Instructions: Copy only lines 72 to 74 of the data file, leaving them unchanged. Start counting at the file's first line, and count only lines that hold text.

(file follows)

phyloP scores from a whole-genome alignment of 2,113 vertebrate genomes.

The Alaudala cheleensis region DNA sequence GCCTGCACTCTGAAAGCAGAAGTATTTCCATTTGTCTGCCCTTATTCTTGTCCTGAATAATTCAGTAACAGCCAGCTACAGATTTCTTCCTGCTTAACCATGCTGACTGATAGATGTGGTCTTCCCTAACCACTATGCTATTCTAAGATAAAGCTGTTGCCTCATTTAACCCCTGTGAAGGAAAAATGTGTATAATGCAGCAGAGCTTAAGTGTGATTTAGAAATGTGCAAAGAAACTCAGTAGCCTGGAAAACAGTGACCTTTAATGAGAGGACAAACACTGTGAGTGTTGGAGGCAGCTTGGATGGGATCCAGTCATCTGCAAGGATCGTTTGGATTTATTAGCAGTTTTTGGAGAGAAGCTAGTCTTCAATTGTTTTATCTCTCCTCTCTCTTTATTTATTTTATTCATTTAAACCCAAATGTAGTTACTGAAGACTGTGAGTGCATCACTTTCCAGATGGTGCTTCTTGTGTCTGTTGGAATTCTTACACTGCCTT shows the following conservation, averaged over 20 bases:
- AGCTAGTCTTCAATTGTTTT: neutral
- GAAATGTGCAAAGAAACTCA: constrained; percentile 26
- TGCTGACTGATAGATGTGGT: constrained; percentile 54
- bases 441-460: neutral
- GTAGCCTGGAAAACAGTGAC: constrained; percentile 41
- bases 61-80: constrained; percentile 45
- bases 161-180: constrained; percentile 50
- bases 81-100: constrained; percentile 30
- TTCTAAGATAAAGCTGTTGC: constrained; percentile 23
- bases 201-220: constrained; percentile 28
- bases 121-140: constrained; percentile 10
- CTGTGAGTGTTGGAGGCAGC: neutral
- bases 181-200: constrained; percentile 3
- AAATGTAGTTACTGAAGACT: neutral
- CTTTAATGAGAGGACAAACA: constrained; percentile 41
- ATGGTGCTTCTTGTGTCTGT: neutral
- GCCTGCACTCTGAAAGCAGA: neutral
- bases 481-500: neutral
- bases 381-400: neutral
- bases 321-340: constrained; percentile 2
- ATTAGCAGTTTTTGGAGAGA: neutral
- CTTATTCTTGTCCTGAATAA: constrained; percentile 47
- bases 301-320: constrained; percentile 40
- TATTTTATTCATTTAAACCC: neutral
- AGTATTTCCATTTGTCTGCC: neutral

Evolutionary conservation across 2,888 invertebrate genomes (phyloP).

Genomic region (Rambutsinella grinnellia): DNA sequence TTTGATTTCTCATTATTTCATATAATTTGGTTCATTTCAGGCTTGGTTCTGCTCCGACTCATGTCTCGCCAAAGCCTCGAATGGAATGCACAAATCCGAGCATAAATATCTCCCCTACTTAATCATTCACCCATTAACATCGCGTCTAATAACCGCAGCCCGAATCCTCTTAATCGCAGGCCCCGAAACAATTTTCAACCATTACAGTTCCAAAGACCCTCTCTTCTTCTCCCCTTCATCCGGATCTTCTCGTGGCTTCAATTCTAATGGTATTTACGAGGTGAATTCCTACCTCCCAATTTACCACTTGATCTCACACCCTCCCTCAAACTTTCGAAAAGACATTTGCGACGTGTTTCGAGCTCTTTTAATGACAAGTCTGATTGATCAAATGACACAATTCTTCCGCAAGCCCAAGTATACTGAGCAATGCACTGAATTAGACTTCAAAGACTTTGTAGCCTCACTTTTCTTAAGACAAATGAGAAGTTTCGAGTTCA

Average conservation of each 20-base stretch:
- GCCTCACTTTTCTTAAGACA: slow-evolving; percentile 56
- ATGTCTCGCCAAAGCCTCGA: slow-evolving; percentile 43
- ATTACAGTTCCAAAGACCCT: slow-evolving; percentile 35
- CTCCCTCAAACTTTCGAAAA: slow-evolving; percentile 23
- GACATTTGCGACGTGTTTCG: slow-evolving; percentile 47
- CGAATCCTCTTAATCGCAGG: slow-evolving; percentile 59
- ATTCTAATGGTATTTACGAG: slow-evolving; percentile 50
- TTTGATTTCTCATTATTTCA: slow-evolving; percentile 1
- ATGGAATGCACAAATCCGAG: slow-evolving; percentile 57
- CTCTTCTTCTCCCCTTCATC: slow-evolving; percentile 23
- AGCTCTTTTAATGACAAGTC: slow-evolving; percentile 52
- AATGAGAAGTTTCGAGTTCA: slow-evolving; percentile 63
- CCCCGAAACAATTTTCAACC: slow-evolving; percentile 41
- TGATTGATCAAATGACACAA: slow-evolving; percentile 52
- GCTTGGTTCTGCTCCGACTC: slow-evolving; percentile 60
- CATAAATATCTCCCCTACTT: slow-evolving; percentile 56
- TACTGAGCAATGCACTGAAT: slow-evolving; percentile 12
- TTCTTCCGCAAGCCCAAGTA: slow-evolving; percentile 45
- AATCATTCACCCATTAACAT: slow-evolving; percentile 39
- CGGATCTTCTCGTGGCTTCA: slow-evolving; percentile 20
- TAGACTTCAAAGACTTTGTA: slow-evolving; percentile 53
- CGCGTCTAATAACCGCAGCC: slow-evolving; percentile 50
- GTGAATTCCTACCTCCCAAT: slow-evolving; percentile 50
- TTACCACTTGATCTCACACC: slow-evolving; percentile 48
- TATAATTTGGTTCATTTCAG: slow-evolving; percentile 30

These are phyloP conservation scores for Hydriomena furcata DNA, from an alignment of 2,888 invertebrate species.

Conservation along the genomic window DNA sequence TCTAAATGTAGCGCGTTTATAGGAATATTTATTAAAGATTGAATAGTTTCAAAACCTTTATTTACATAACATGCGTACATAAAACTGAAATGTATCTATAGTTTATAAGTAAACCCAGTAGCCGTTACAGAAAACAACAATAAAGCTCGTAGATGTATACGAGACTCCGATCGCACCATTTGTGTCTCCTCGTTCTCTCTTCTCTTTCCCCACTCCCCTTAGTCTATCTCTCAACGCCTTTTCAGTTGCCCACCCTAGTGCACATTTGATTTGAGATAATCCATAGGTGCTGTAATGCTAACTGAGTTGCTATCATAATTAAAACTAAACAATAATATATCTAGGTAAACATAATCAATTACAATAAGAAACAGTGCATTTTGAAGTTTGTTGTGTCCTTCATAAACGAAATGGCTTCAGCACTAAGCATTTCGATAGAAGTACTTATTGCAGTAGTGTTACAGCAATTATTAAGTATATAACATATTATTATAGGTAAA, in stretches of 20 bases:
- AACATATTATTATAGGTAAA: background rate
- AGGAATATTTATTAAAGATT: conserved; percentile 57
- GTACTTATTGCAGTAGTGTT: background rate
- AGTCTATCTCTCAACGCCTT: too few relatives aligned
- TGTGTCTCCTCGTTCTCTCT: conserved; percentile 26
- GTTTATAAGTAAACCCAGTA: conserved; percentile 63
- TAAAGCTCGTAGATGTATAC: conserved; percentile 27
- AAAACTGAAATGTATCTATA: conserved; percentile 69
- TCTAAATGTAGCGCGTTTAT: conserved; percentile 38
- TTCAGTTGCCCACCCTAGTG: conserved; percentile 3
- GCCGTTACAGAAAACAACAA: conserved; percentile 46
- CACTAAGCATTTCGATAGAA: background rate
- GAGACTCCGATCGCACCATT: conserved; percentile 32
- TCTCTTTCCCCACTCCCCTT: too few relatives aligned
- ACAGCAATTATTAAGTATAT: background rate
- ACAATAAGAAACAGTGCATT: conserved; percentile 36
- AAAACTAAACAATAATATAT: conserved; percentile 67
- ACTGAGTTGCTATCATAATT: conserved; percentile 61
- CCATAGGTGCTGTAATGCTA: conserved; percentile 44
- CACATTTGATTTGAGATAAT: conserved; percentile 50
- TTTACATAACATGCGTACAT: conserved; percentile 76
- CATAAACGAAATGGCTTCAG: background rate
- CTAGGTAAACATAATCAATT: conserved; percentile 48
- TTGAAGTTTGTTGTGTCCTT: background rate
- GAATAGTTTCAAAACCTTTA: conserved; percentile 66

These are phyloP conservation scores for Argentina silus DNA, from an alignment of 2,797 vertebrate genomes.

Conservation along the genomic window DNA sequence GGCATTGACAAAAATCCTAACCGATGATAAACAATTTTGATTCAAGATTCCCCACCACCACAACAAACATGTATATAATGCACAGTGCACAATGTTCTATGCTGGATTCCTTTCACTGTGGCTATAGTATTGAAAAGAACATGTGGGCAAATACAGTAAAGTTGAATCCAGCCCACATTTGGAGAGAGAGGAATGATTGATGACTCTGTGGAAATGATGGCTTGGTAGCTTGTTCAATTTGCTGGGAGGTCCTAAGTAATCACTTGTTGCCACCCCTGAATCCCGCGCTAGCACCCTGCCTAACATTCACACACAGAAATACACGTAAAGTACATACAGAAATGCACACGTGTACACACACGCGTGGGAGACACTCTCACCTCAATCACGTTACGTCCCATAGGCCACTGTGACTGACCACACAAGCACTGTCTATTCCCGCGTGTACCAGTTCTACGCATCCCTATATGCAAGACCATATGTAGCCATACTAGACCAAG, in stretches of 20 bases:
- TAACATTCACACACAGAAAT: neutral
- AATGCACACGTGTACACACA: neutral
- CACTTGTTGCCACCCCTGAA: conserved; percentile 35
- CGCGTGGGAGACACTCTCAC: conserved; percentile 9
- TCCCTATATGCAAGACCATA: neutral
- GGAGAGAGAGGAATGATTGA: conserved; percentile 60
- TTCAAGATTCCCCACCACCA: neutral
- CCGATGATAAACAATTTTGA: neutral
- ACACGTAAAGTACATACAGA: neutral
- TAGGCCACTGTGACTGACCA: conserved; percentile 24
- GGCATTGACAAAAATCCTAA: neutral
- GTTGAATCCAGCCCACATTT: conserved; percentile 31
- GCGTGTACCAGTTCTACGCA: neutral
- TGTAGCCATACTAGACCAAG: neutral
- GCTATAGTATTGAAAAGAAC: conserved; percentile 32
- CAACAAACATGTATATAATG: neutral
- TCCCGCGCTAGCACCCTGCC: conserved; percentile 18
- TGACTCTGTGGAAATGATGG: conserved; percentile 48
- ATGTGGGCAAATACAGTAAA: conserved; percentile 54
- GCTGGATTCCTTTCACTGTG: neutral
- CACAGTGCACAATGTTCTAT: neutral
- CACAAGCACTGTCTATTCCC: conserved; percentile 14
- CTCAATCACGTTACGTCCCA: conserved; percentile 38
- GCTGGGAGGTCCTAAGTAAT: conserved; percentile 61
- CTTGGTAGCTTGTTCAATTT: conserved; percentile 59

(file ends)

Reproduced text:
- ACAGCAATTATTAAGTATAT: background rate
- ACAATAAGAAACAGTGCATT: conserved; percentile 36
- AAAACTAAACAATAATATAT: conserved; percentile 67